Political Institutions and Street Protests in Latin America
AbstractThis paper argues that where institutions are strong, actors are more likely to participate in the political process through institutionalized arenas, while where they are weak, protests and other unconventional means of participation become more appealing. This relationship is explored empirically by combining country-level measures of institutional strength with individual-level information on protest participation in 17 Latin American countries. Evidence is found that weaker political institutions are associated with a higher propensity to use alternative means for expressing preferences, that is, to protest. Also found are interesting interactions between country-level institutional strength and some individual-level determinants of participation in protests.
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Bibliographic InfoPaper provided by Inter-American Development Bank, Research Department in its series Research Department Publications with number 4643.
Date of creation: Nov 2009
Date of revision:
Political institutions; Public policies; Institutional strength; Protests; Alternative Political Technologies; Political party representation; Ideology; Ideological extremism; Latin America;
Other versions of this item:
- Fabiana Machado & Carlos Scartascini & Mariano Tommasi, 2011. "Political Institutions and Street Protests in Latin America," Journal of Conflict Resolution, Peace Science Society (International), vol. 55(3), pages 340-365, June.
- D72 - Microeconomics - - Analysis of Collective Decision-Making - - - Political Processes: Rent-seeking, Lobbying, Elections, Legislatures, and Voting Behavior
- D74 - Microeconomics - - Analysis of Collective Decision-Making - - - Conflict; Conflict Resolution; Alliances
- D78 - Microeconomics - - Analysis of Collective Decision-Making - - - Positive Analysis of Policy-Making and Implementation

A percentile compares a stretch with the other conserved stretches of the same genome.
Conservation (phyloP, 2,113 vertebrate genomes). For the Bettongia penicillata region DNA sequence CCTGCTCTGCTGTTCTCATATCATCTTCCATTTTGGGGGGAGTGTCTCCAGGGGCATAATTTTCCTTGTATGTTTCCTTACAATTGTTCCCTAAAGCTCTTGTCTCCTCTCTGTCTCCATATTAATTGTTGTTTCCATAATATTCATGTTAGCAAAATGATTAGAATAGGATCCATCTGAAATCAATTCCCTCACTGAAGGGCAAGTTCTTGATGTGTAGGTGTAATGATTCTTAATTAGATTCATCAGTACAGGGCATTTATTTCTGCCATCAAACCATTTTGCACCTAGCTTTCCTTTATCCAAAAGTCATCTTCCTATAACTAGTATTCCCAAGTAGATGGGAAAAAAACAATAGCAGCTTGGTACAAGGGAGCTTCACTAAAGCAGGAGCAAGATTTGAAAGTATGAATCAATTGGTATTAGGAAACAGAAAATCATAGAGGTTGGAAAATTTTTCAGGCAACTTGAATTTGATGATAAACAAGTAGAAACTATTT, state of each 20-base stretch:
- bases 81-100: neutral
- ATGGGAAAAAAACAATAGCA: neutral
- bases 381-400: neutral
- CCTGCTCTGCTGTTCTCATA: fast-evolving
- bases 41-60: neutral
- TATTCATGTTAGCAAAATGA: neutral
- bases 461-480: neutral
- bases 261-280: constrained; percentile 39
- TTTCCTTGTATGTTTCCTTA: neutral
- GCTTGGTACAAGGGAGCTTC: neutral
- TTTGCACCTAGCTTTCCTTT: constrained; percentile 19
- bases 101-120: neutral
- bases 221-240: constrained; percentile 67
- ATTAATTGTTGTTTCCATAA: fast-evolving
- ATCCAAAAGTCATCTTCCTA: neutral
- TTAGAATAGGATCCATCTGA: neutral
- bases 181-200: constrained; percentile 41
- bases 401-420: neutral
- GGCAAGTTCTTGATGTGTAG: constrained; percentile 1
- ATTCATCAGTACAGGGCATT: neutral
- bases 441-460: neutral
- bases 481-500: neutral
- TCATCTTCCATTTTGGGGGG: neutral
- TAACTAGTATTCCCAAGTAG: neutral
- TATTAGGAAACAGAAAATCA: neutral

- H89 - Public Economics - - Miscellaneous Issues - - - Other
- K42 - Law and Economics - - Legal Procedure, the Legal System, and Illegal Behavior - - - Illegal Behavior and the Enforcement of Law
This paper has been announced in the following NEP Reports:
- NEP-ALL-2009-12-11 (All new papers)
- NEP-LAM-2009-12-11 (Central & South America)
- NEP-POL-2009-12-11 (Positive Political Economics)
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RePEc Biblio mentionsAs found on the RePEc Biblio, the curated bibliography for Economics:CitEc Project, subscribe to its RSS feed for this item.
- Roxana Gutierrez-Romero, 2012. "An Inquiry into the Use of Illegal Electoral Practices and Effects of Political Violence," Economics Series Working Papers WPF/2012-16, University of Oxford, Department of Economics.
- Roxana Gutiérrez-Romero, 2012.
"An Inquiry into the Use of Illegal Electoral Practices and Effects of Political Violence,"
wpdea1210, Department of Applied Economics at Universitat Autonoma of Barcelona.
- Roxana Gutiérrez-Romero, 2012. "An Inquiry into the Use of Illegal Electoral Practices and Effects of Political Violence," CSAE Working Paper Series 2012-16, Centre for the Study of African Economies, University of Oxford.
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